IQ News: ChickClick Launches

News-Based Fem Site
Young women’s network ChickClick today unleashes Shewire, an all-fem, all-the-time news and discussion site aimed at females 20 to 30.
“It’s an extension of what ChickClick’s been trying to do, providing more progressive content through our affiliates,” said producer and editor Beatrice Springborn. “Now we want to provide news and information that has a more serious slant to it.”
Springborn conceived Shewire with ChickClick co-founder and creative director Heather Irwin. They describe themselves as news junkies who felt the perspectives of young women were missing from conventional reportage.
“We were seeing more and more serious [discussion] on our network,” Springborn said, “more people talking about things like Kosovo and anti-depressants. Also, the press coverage of Columbine [Colorado, scene of the highly publicized April 20 high school killings] … was a bunch of researchers and psychologists talking about the life of teens, with no young people’s perspective.” Readers can comment on news stories in accompanying discussion groups.
Partnerships with more traditional news media are in development. At launch, daily content will come from reader submissions, to be edited and fact-checked by ChickClick’s editors. Eventually, Shewire will build a reporting staff.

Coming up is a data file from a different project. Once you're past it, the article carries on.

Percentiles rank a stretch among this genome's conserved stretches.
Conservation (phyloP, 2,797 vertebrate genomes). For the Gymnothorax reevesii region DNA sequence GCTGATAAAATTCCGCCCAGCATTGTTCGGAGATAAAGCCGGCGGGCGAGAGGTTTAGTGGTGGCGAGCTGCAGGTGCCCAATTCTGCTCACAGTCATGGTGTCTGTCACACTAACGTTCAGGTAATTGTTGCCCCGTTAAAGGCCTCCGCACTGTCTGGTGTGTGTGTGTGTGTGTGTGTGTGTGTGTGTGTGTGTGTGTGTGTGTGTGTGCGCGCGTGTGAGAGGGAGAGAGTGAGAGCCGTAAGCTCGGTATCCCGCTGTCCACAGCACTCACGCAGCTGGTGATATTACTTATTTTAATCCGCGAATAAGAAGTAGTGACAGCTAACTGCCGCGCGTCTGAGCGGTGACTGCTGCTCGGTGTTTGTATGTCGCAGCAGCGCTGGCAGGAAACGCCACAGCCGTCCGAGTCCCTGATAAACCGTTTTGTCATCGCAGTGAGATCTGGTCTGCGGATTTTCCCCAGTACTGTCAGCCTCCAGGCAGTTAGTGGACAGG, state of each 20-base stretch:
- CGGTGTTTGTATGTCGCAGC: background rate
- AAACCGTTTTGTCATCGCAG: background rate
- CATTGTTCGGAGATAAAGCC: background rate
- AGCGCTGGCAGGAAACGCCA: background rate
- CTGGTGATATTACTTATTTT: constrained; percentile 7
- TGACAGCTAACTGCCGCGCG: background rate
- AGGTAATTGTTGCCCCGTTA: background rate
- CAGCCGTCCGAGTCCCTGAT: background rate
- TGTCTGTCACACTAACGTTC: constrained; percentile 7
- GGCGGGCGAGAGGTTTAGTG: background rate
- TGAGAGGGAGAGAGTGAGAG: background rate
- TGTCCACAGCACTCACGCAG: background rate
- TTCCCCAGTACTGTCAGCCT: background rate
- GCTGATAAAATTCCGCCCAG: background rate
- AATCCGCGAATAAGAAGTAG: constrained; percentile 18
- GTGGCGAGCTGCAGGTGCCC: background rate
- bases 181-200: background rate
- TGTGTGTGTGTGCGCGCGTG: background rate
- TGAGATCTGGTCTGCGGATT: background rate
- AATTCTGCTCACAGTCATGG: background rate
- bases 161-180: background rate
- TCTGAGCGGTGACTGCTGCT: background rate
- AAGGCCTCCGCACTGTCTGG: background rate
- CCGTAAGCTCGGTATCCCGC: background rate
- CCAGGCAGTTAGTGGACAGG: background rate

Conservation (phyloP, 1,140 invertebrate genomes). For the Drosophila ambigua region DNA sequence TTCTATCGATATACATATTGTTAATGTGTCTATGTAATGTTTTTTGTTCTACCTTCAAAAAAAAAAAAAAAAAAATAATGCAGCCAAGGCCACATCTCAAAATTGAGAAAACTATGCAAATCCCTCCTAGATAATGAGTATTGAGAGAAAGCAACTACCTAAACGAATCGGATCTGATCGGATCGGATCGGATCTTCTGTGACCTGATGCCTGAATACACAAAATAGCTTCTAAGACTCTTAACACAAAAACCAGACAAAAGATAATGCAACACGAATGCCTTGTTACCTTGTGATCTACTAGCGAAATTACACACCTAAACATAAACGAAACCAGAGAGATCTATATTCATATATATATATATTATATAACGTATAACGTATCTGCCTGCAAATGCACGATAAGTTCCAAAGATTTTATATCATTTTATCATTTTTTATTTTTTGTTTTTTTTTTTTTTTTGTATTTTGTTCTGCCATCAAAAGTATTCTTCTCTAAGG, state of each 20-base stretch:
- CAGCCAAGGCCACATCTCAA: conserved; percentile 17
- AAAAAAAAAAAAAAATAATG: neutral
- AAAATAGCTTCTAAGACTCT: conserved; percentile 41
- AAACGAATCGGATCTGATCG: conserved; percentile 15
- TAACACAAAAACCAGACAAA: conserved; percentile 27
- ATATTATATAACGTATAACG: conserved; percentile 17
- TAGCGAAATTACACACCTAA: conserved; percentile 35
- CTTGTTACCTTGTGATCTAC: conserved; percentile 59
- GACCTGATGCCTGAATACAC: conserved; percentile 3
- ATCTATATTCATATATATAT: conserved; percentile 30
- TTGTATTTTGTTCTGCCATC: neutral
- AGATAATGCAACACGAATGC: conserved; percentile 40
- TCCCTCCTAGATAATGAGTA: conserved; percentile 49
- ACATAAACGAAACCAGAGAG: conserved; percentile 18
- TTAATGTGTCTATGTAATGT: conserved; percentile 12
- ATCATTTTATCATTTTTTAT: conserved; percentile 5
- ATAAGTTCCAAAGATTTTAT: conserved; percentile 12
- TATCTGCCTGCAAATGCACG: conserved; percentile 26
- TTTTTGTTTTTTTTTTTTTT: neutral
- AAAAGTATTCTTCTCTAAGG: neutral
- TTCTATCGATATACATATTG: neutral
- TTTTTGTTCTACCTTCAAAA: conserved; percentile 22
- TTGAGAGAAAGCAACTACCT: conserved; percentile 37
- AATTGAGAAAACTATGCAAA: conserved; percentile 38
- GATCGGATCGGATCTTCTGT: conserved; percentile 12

The Shewire launch is part of an ongoing reorganization of, San Francisco, which launched in February 1998 as a group of women- and girl-produced Web ‘zines. Site visitors will now see three channels: Estronet for women, gurlnet for girls and the Shewire service. “We’re trying to better channel all the information that’s coming out of the network so people can get into the information they care about,” said Heidi Swanson, co-founder and director of ChickClick. “Shewire will … get our users the news they want in the voice they want it.” At least two more channels will roll out in the next month, although Swanson would not disclose their content.
Shewire will be supported by ad revenue from the ChickClick network; advertisers can buy run-of-site or specific vehicles. ¡